Godspeaks Debuts at Commissioning 2017
By: Laura Poff
The first main session of the 2017 Commissioning weekend featured the premiere of the choreodrama and immersion experience, “Godspeaks.” Attendees packed the sanctuary of the Atlanta Temple Corps, standing against walls and hovering in hallways to witness the live event.
Written by Commissioner Debi Bell and directed by Bethany Farrell, territorial creative arts director, the Friday, June 2 performance starred Salvationists from every division of the Southern Territory, hand-selected by Farrell for their passion and commitment to the project.
Godspeaks related Biblical stories from Creation to Pentecost that demonstrated how God, Jesus and the Holy Spirit have spoken to us, in us and through us. All dialogue and narration were lifted directly from the Voice translation of Scripture; the only words spoken were those spoken by God.
“I wanted people to consider how God has spoken to us in the past, how he is speaking to us now, and what we should do about it,” Commissioner Bell said.
Commissioner Bell, Farrell and assistant director Amber Hood, former creative arts director from the Greater New York Division, assembled a crew that supported that goal and a cast that beautifully executed that vision – with only four days together before the big show.
From the outset, the directors were intentional about selecting people of different ages, genders, races and abilities, including officers, soldiers and employees. The youngest cast member was 15-year-old Luis Vijil, and the oldest, 55-year-old Captain Mike Michels, a member of the Southern Territorial Songsters but not an experienced actor.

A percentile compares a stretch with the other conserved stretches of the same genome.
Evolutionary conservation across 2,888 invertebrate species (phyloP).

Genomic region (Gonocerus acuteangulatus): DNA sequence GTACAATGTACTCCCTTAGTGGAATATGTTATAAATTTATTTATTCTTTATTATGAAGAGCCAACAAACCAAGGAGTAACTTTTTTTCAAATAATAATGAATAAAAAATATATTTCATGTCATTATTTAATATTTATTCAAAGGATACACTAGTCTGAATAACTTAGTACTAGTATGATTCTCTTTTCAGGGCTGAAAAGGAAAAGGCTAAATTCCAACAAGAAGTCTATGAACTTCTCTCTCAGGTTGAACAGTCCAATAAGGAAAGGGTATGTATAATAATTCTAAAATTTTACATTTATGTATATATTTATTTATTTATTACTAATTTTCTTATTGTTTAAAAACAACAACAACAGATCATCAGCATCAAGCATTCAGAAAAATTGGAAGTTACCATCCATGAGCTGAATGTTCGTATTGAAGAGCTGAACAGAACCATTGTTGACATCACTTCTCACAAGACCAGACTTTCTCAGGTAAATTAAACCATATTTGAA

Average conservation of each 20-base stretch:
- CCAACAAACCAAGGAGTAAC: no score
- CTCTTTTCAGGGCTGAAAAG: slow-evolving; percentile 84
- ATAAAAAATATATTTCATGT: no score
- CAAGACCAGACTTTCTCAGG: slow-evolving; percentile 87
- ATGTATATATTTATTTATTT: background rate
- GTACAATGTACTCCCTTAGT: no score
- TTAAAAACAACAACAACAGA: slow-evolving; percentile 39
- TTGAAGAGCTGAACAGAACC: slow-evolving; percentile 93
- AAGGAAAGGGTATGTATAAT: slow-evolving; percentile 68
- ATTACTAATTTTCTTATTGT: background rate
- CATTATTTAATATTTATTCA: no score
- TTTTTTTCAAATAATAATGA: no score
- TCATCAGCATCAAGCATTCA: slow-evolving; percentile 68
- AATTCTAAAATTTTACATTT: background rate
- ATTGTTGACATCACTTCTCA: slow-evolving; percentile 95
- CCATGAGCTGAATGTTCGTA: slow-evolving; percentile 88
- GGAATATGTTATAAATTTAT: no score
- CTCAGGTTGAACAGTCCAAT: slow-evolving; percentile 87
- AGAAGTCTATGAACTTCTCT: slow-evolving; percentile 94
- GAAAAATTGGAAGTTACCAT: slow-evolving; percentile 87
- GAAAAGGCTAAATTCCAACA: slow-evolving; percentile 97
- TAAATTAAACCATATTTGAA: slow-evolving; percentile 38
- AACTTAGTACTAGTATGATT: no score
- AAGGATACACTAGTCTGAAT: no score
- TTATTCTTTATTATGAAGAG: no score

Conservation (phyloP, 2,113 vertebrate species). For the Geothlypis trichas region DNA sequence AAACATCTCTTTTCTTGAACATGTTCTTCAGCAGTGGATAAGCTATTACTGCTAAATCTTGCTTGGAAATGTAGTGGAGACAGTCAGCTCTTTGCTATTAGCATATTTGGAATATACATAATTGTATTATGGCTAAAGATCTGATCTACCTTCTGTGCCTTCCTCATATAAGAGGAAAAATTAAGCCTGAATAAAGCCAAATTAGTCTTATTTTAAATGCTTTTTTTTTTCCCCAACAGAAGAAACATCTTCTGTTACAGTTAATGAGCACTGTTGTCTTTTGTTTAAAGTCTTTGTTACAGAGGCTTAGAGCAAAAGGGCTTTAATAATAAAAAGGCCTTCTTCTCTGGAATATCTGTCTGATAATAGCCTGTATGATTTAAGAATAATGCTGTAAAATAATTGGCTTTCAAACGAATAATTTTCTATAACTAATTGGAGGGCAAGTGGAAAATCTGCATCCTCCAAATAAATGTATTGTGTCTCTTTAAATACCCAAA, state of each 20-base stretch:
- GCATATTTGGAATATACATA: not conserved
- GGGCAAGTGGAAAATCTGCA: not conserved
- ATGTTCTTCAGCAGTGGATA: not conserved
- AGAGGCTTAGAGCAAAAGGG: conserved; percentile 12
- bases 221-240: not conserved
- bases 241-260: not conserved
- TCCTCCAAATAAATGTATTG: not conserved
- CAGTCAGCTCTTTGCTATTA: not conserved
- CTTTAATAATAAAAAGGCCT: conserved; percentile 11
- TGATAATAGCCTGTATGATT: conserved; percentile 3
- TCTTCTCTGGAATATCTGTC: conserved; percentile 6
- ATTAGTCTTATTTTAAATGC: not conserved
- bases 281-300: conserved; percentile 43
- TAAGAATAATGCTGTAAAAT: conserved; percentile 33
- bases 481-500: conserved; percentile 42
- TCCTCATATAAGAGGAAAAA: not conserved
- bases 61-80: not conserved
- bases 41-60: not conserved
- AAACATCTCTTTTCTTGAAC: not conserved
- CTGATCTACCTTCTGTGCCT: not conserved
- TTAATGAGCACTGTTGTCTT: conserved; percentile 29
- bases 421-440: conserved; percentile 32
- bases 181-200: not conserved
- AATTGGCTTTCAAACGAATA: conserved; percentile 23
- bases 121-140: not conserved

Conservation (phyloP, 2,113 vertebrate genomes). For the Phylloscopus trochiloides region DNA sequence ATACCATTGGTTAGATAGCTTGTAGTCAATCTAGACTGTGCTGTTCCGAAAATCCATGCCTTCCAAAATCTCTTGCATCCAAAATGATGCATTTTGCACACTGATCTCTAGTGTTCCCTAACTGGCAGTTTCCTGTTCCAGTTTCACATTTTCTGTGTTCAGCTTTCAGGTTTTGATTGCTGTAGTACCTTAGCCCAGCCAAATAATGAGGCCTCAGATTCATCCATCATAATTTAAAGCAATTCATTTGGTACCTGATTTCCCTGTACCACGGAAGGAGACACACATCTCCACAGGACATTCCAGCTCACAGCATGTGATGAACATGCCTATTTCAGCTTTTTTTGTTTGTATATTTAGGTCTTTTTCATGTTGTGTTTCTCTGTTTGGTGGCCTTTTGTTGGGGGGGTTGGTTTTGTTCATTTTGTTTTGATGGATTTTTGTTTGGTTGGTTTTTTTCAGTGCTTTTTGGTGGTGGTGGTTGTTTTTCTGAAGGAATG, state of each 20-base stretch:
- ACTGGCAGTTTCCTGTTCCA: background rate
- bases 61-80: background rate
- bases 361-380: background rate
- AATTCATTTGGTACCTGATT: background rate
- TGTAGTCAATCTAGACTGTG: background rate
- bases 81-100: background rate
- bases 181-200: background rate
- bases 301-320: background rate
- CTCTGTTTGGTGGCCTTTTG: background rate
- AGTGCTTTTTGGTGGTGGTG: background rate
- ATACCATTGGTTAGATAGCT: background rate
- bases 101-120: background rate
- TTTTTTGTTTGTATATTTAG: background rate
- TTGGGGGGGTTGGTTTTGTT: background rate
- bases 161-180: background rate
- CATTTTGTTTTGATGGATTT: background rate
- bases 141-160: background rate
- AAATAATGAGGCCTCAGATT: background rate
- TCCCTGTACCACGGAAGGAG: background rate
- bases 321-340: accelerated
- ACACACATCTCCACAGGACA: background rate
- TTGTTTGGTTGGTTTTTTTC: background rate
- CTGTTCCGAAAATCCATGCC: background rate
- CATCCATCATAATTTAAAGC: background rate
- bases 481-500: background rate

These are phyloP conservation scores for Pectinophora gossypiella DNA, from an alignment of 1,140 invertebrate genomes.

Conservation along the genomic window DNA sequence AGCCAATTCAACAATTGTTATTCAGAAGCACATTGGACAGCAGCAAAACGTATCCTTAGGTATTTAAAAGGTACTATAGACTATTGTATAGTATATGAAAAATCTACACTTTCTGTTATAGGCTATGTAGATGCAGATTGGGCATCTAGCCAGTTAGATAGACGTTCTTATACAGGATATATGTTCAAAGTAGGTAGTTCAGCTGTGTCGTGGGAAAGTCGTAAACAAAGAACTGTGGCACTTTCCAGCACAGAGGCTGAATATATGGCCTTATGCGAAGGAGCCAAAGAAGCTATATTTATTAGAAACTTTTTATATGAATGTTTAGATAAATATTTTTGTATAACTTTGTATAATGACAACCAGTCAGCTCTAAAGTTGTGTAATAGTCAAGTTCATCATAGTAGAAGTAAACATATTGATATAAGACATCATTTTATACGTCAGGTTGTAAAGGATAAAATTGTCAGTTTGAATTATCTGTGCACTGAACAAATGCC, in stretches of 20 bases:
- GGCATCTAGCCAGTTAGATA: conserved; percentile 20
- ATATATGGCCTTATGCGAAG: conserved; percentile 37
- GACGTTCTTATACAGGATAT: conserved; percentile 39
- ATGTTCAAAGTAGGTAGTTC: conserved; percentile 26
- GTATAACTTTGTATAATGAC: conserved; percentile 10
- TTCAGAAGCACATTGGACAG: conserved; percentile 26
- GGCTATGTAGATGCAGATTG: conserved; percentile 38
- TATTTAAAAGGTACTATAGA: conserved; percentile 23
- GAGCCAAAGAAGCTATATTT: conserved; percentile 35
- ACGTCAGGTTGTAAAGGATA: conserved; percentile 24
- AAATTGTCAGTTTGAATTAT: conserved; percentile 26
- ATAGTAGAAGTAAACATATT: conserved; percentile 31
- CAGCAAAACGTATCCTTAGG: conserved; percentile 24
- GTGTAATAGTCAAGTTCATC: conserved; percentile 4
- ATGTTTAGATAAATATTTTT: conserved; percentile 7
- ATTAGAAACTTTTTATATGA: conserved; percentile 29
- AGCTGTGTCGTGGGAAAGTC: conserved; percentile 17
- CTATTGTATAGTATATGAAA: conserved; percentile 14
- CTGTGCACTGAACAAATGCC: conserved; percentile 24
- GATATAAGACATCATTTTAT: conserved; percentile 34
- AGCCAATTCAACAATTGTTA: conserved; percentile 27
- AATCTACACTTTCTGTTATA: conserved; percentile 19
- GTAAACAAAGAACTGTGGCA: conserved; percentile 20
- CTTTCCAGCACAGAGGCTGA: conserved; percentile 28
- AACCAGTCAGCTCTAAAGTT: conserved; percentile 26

“I wanted to pull together people with a passion for the arts who don’t often get to participate – not necessarily the best, but those who care the most,” Farrell said. “Everyone has something beautiful to offer. It doesn’t end when we become adults, get a job or because someone else can do it better.”
Hood added that she wanted “to start a grassroots movement of bringing people back into the arts who have been estranged, reminding people that the arts are accessible to all ages.”
Several divisional creative arts directors also performed, including the Arkansas-Oklahoma Division’s Kaitlyn Hardiman, a dancer who embodied the Holy Spirit and dominated every scene she was in with graceful movements and a commanding presence on stage.
The 21-member cast arrived the evening of Sunday, May 28, and began learning the choreography for the 90-minute show the following morning. They had two days to learn and two to rehearse before performing Friday evening.
Despite the pressure, Farrell said the week went by seamlessly. She seemed calm as she arrived at the show with her husband and young daughter. They sat in the balcony to watch the months of hard work unfold.
“This show is so powerful. It’s art in its richest sense, all for the glory of God,” she said, just before it began.
When the sanctuary lights grew dim at the 7 p.m. show time, the cast entered, softly singing “Prepare Ye the Way of the Lord,” and hundreds of people fell silent to hear the Word of the Lord.